Introduction: probably one of the most common newbie fails is to open port 22 to the world. This way, you can get a beautiful light show, with the ethernet led connection blinking 24 hours a day. In the worst case you get some not desired visitors in your Raspberry Pi.

Background: I visit regularly Raspberry Pi’s official forums, specially the Spanish one. There are good guys with great projects there, and I learnt there how to secure my Raspberry Pi. How to check that everything is working fine? You can grep the different log files, but when logs are getting big you get new ones while old ones are zipped. Checking old and new ones, remembering the number of attacks you saw last time is a boring duty. I wanted to create some bash script but finally decided to use Python. The code is as follows:

#!usr/bin/env python
#This program analyzes auth.log files (both unzipped and zipped) and counts failed and accepted login attempts, subtracting our own attempts.
#Created by Iker García.
import os
import os.path
import glob
import gzip
import time

a = 0 #Variable to store accepted log number from previous runs.
b = 0 #Variable to count accepted log number.
c = 0 #Variable to store failed log number from previous runs.
d = 0 #Variable to count failed log nuber.

if os.path.isfile(".Acceptedlogdb"): #Searches for accepted login database (hidden), if exists updates the value of a.
  db = open(".Acceptedlogdb", "r")
  for dbline in db:
    a = dbline 

if os.path.isfile(".Failedlogdb"): #Searches for failed login database (hidden), if exists updates the value of c.
  db2 = open(".Failedlogdb", "r")
  for dbline2 in db2:
    c = dbline2

os.chdir("/var/log") #Changes directory to /var/log.
filenames = glob.glob("auth.log*") #Reads unzipped auth.log files.
for file in filenames:
  f=open(file, "r") 
  for line in f:
    if "Accepted password" in line: #Counts accepted login attempts.
      b = b+1
    elif "Accepted password for 192.*" in line: #Subtracts accepted login attempts from our own IP.
      b = b-1
    elif "Accepted password for *.*.*.*" in line: #Subtracts accepted login attempts from another own IP.
      b = b-1
    if "Failed password" in line: #Counts failed login attempts.
      d =  d+1
    elif "Failed password for 192.*" in line: #Subtracts failed login attempts from our own IP.
      d = d-1
    elif "Failed password for *.*.*.*" in line: 
      d = d-1

zipfile = glob.glob("auth.log.*.gz") #Reads zipped auth.log files.
for zip in zipfile:
  with, "r") as zf:
    for zline in zf:
      if "Accepted password" in zline: #Same behaviour as previous if statements.
        b = b+1
      elif "Accepted password for 192.*" in zline:
        b = b-1
      elif "Accepted password for *.*.*.*" in zline:
        b = b-1
      if "Failed password" in zline: 
        d = d+1
      elif "Failed password for 192.*" in zline:
        d = d-1
      elif "Failed password for *.*.*.*" in zline:
	d = d-1

a = int(a) #a variable must be int type.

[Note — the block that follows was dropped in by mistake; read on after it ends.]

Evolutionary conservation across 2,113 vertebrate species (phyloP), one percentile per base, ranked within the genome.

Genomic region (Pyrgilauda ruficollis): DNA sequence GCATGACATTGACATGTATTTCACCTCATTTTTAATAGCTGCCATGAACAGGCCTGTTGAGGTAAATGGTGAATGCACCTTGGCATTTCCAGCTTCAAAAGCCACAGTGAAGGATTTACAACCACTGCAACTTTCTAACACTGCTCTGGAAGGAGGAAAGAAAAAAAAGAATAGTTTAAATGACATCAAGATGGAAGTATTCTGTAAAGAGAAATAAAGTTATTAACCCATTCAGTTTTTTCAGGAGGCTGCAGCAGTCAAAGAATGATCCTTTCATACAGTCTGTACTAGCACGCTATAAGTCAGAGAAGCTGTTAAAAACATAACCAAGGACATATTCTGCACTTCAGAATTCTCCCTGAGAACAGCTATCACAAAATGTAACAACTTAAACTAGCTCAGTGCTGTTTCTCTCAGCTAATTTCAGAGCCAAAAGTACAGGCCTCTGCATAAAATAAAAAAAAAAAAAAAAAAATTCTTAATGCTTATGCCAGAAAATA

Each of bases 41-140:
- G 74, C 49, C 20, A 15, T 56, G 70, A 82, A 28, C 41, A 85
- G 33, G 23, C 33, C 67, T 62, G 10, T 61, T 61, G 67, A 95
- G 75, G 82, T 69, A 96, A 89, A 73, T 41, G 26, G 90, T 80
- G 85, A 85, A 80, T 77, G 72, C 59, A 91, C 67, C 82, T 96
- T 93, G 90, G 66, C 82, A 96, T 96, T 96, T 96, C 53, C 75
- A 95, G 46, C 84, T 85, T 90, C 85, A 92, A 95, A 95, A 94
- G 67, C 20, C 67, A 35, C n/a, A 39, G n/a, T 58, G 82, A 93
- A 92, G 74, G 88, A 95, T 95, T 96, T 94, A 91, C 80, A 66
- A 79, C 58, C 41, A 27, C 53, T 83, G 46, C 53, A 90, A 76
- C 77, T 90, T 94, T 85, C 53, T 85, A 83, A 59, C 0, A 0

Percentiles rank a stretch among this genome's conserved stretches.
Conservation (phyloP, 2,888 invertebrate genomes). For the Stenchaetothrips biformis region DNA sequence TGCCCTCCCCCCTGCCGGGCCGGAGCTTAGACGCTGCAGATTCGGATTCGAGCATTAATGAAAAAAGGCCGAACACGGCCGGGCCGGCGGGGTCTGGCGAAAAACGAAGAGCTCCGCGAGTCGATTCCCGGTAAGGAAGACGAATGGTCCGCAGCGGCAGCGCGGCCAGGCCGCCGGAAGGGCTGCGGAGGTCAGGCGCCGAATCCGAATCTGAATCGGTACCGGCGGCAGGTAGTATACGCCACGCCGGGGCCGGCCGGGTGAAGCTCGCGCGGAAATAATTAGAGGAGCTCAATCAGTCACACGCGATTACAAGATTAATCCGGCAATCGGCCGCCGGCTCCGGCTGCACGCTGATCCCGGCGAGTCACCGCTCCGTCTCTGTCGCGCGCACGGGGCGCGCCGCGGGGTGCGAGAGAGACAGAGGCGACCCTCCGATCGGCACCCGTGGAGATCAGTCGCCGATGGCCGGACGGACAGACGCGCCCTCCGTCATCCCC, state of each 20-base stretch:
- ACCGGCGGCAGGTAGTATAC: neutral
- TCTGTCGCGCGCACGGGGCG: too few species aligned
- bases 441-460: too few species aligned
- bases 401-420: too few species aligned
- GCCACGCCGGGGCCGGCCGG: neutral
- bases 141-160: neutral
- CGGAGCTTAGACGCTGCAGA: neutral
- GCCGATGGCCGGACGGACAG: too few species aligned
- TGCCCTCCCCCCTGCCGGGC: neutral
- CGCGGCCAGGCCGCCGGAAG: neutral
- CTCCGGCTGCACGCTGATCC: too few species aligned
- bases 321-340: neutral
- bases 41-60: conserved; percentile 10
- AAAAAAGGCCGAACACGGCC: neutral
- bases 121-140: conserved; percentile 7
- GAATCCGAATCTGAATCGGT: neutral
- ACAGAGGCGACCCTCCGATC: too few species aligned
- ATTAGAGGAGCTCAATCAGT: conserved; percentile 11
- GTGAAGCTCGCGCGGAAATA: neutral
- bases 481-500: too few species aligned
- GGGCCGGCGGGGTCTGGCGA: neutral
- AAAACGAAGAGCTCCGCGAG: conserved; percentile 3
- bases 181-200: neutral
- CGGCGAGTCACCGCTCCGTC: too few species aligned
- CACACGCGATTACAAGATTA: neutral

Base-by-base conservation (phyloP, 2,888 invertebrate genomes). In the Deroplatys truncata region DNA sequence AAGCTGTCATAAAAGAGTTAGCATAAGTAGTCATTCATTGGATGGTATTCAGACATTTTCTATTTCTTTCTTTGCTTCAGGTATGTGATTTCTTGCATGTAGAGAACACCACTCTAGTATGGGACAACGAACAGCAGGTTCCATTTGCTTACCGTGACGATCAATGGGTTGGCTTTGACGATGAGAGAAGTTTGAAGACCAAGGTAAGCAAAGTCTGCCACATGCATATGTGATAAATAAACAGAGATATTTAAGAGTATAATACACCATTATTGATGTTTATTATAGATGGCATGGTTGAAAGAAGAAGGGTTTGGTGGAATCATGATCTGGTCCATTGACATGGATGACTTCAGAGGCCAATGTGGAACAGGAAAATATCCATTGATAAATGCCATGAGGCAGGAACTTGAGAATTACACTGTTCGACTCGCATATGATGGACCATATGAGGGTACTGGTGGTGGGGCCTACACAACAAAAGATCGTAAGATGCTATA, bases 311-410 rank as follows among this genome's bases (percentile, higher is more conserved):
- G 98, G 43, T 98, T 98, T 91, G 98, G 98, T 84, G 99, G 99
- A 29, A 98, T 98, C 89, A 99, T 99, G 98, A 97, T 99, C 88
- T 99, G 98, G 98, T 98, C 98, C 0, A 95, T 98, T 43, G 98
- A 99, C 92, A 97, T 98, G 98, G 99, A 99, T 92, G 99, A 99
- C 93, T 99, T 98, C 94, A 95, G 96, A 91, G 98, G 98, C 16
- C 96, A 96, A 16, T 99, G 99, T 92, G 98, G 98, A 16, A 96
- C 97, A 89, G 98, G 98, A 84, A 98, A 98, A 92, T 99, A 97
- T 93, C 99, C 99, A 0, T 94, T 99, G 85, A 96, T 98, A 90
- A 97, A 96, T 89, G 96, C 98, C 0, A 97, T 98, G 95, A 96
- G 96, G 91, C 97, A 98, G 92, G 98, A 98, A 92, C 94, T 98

c = int (c) #c vairable must be int type.
sa = b - a  #Successful login attempts (Successful attacks).
ra = d - c #Rejected login attempts (Rejected attacks).

os.chdir("/home/pi") #Changes directory to the one where a log is going to be stored.

log = open("SSHlog.txt","a") #Creates a log text.
log.write(time.strftime("%b %d %Y "))
log.write("New successful attacks: ")
log.write("%s" % sa)
log.write("New rejected attacks: ")
log.write("%s" % ra)

a = b #Updates the values of a and c variables stored in the databases. 
c = d

db = open(".Acceptedlogdb", "w") #Updates accepted login database.
db.write("%s" % a)
db2 = open(".Failedlogdb", "w") #Updated failed login database.
db2.write("%s" % c)

I think everything is explained in the same code, so you can see how it works. Anyway, you can ask whatever you want. The name this time is SSHlogger.

Here is the repo: Contributions are welcome!

Actually I am thinking that it would be a good idea to create a graphical environment. No idea, new challenge!



Hi Iker,

Thanks for the code.

How are the ‘own IP’ addresses identified?



You’re welcome. Thank you for your answer and the rest of you for the likes.

If you’re using any machine connected to the local network to access your Raspberry Pi, the IP should be like 192.168.1.x. You can ensure that SSHlogger works if you use one, or one hundred machines writing down: 192.168.* . * (no spaces, but text is formatted if I write * without the spaces) in the corresponding if statements. This way it will subtract any IP which matches 192.168. any other numbers in the other positions.

In my case I also use my smartphone to access while I’m outside, that’s why I added another if statement for IPs that don’t match the 192… example written down above. In configuration, about the phone (or something like that, mine is in Spanish so I don’t know exactly how look like Android menus in English) you can find the IP of your phone.

Hope this answers your question and I didn’t misunderstood it. Anyway, you can ask if you want.